With three miles of Young Road recently paved, residents are whistling a sweet tune nearly all the way to work and if they can get another 14 miles of badly pitted and rutted road smoothed over, they will have smooth sailing all the way.
“Everyone is just jumping up and down” over the paving, said Bob Benne, a member of the Eastern Arizona Counties Resource Advisory Committee.
For years, residents have pleaded with the county to smooth over the Young Road, which is the main thoroughfare to the community of roughly 600 full-time residents, 60 miles east of Payson.
“If you have not had the pleasure to drive down, it is extremely potholed and terribly, terribly wash-boarded — it will beat your car to death,” Benne said, who is also a reserve deputy with the Gila County Sheriff’s Office.
Even paramedics and firefighters felt pangs from the pitted road.
When a woman fell and broke her hip, paramedics could not transport the woman out without fear of injuring her further.
“It is tearing up emergency equipment,” Benne said.
County officials have worked to procure the roughly $14 million necessary to pave the road, which officials say every winter becomes impassable with snow and ice. In addition, with a high number of summer travelers and hunters, the road is only getting worse every year with increased use.
In March, the Gila County supervisors requested $17 million worth of projects from the federal government. One of those projects was $3 million for the Young Road. County officials hoped that by asking for the money in increments, they could get the worse sections paved. Luckily, the project cost less than expected. Using earmark and grant funds, $1.2 million was raised to pave three miles from the turnoff at State Route 260 to the Canyon Creek Campground turnoff.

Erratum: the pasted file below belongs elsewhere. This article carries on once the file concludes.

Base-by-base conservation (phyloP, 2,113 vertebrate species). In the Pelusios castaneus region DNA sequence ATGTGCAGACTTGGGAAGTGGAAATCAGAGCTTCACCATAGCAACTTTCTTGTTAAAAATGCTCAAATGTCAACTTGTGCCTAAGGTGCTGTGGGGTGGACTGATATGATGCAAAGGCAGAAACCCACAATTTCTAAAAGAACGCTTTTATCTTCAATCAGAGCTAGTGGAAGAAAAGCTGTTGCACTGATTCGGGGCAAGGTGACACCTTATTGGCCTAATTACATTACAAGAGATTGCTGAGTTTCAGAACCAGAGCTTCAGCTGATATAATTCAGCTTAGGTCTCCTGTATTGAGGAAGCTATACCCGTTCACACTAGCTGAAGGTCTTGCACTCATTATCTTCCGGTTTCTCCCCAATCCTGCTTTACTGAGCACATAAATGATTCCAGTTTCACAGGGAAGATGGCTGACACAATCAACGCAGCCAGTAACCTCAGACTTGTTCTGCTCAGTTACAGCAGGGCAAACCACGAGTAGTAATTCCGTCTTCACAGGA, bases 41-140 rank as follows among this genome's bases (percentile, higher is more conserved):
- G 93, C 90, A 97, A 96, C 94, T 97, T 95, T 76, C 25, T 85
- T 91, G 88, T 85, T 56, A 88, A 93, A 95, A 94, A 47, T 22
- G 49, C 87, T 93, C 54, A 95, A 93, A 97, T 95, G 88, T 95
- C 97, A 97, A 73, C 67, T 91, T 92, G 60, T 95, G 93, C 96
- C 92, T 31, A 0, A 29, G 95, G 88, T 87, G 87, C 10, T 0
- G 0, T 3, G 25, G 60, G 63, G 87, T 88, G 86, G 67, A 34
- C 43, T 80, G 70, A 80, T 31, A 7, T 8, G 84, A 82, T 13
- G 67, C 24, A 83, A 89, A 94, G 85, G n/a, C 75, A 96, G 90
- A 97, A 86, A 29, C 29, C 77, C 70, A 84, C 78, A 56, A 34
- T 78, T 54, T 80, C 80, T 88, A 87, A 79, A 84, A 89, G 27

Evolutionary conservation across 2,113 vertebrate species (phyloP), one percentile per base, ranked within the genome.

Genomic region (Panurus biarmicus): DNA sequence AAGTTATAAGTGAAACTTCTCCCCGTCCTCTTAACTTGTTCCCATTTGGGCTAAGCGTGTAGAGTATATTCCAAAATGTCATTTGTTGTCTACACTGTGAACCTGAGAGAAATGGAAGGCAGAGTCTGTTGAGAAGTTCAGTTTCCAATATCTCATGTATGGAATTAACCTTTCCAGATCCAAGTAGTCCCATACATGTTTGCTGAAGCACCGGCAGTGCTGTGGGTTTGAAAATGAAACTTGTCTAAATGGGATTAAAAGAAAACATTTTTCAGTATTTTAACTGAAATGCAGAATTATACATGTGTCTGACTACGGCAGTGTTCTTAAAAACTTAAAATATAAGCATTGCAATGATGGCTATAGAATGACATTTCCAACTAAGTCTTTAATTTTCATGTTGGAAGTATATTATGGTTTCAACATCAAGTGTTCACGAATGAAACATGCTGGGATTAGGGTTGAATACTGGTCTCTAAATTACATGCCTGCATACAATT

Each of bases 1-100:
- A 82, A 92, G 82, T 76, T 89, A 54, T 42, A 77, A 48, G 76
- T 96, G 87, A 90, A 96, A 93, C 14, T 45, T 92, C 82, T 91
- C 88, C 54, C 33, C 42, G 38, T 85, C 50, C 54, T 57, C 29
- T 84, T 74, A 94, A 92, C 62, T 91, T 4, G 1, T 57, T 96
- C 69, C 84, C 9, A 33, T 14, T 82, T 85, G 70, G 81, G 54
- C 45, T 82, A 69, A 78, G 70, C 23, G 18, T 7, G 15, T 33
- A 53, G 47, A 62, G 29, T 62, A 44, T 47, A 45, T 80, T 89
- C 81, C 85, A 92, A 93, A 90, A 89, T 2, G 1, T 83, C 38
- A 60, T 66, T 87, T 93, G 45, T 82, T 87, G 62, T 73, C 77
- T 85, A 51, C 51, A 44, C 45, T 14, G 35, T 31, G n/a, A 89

Benne said those three miles on the Rim were some of the worse.
It took crews about a month to pave, with construction ending in late October.
Benne said it took months of coordination and the work of several agencies to acquire the money and permits. Along with the Eastern Arizona Counties Resource Advisory Committee, Jacque Griffin, Steve Sanders and Steve Stratton with Gila County all worked on the project.
While Benne said residents are grateful for the paving, the rest of the road is in bad need of repair. Unfortunately, road crews have no granite to resurface the road. Benne hopes the county will come forward with granite, which is “sorely needed.”
Most Young residents drive to Payson or other nearby towns at least once a week for groceries and medical services since they are limited in Young. The traffic flow along Young Road is incredible, Benne said.
“We would love, at some point, to get it all paved, but we don’t have the money for it. At $400,000 a mile, that is really being optimistic to think anyone can come up with that kind of money, especially in these times.”